There is an already established and increasing recognition across the NHS that the future of healthcare revolves around empowering patients and personalising and coordinating care. This is particularly true for the millions of people who live with two or more long-term conditions or co-morbidities, who often require care and support from different care settings and health professions, and for whom care planning and care coordination is essential to receiving ‘the care they need and no less, the care they want, and no more’.
Having worked in the area of arthritis and musculoskeletal conditions for eight years, I know how important it is for people with sometimes fluctuating, often debilitating conditions which can be difficult to diagnose and which often carry many comorbidities to have a care plan, and for their care to be as personalised and coordinated as possible across different care settings.
However, care planning is just as important for urgent and emergency situations as it is for long-term conditions, and this is an area which has historically been relatively neglected when talking about person-centred, coordinated care. Emergency situations also often involve many different parts of the system working closely together: not just acute care and ambulance services but primary care and fire services too, among others. Emergencies can occur anywhere, at any time, to anyone. Yet failure to understand what a person would want in these situations, or to have an informed conversation with them or those close to them, can have serious implications, for example in relation to DNACPR decisions.
ReSPECT planning process
ReSPECT is a new, UK-wide planning process for patients and healthcare professionals to discuss and record agreed recommendations for care and treatment in a medical emergency. It includes but is not limited to decisions about CPR, and is designed to be applicable for all patients and in all care settings, from hospitals to hospices to community and ambulance services. Most of all, it is designed to encourage an informed and open discussion between patients and health professionals capable of ensuring that decisions which need to be taken in an emergency situation reflect a person’s own preferences and wishes as much as possible.
Developed by representatives of many stakeholders including patients, bereaved carers, doctors, nurses, and ambulance clinicians, ReSPECT can be for anyone, though it’s more likely to be of benefit to people with complex or specific health needs, people who may be nearing the end of their lives, people at risk of sudden deterioration or cardiac arrest, or people who want to record their care and treatment preferences in case of an unforeseen emergency.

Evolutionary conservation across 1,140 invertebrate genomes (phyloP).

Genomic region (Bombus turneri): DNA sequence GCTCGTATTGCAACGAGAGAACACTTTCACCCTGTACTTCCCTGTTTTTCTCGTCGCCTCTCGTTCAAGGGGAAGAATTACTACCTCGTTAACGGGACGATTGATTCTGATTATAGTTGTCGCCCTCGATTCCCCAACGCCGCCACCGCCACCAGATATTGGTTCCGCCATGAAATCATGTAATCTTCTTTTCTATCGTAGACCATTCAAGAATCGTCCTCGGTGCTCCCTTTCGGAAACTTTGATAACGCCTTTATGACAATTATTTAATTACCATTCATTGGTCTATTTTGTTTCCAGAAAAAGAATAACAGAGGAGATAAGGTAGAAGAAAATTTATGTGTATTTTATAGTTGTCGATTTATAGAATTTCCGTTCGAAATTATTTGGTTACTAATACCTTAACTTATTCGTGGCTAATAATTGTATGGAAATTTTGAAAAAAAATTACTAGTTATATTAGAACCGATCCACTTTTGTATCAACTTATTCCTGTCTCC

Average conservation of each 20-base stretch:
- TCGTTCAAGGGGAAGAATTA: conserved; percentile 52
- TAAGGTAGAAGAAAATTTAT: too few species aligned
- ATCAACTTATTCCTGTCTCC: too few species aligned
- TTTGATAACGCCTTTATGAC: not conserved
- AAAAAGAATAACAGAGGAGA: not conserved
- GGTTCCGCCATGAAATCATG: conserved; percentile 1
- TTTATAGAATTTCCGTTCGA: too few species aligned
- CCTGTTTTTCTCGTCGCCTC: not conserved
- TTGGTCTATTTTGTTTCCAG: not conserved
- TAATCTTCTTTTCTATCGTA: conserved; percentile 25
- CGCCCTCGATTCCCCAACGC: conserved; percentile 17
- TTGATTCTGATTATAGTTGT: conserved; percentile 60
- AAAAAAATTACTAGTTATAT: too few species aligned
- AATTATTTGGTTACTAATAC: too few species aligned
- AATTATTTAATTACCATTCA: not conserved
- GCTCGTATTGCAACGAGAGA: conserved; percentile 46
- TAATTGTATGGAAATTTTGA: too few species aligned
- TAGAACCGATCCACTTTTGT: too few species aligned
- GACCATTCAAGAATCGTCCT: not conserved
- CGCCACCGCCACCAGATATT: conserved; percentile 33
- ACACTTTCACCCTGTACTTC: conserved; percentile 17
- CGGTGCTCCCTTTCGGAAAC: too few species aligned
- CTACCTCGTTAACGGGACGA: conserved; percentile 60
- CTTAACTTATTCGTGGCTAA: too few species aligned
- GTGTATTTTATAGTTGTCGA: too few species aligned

Since launching just over a year ago, there has been an enormous interest and enthusiasm for ReSPECT across the NHS. ReSPECT is already being used in a number of localities, and many more are planning to begin using it over the course of 2018. The Resuscitation Council (UK) is leading the support for and development of a fast-growing, UK-wide Implementation Network for ReSPECT, whose aim is to facilitate discussion and peer learning between both current and emerging local and regional networks wishing to adopt ReSPECT in their health communities. In addition to providing guidance, key resources and an online hub for early implementers, we are holding a first-ever national ReSPECT conference on 1 May which is already full to capacity, and which includes a workshop on patient and public involvement which will be co-led by National Voices’ Don Redding.
I remember clearly the day I went to a ReSPECT workshop in Southampton, just a few months into my current role. The title was “Should Southampton implement ReSPECT?”, but the actual discussions quickly turned towards the “how”, not “if”. Most of the challenges raised were of a very practical nature, around the lack of integrated IT systems, how best to train health professionals, and even the colour of the form. At the end of the meeting, a woman stood up at the back of the room and said:
“I’m a patient. Yes, there are challenges in implementing ReSPECT. But for me, having a document capable of telling healthcare professionals what my preferences are in an emergency situation, regardless of where I am receiving the care, is very important. You’re all intelligent, capable people. Please find a way to make it work.”
For me, those words sum up both the reason for doing what we do, and the need to persevere.
Insofar as the future of healthcare lies in personalisation, multidisciplinary networks and a combination of top-down and bottom-up approaches centred around local solutions to system-wide challenges, ReSPECT very much reflects the way forward for person-centred healthcare, and aims to achieve for emergency care what care planning in a broad sense aims to achieve for all people with complex and long-term conditions in particular.
Person-centred, coordinated care is not a chimera: it is achievable, but it is up to all of us, working together, to make it happen.
Find out more: www.respectprocess.org.uk.